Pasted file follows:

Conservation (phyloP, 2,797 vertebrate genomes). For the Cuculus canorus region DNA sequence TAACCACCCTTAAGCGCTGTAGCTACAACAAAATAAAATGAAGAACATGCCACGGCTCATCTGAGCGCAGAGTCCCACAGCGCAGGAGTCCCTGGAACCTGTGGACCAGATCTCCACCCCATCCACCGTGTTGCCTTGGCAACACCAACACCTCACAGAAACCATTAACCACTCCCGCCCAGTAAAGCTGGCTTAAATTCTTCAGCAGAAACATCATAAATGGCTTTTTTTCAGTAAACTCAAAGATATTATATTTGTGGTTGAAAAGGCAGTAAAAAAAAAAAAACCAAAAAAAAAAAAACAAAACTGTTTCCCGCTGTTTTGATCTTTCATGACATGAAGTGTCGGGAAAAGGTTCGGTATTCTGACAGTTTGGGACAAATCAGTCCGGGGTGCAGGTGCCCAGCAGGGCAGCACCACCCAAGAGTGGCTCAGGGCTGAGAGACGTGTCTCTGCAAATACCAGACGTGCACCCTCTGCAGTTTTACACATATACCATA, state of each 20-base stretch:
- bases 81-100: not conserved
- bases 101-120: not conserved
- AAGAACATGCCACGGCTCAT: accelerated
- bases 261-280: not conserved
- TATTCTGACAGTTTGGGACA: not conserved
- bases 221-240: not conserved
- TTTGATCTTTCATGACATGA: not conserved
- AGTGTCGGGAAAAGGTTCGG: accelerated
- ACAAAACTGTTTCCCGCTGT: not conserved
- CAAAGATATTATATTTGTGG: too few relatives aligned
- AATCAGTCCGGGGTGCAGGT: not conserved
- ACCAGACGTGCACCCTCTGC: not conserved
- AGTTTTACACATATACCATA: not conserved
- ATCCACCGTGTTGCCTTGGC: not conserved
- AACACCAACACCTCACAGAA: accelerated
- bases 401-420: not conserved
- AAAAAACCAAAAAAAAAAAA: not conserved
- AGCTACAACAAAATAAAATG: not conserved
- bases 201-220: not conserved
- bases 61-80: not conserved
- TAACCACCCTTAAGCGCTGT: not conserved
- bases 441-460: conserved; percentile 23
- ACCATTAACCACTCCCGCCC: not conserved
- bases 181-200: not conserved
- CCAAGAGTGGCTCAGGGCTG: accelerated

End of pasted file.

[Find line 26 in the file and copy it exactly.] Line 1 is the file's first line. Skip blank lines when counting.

- CCAAGAGTGGCTCAGGGCTG: accelerated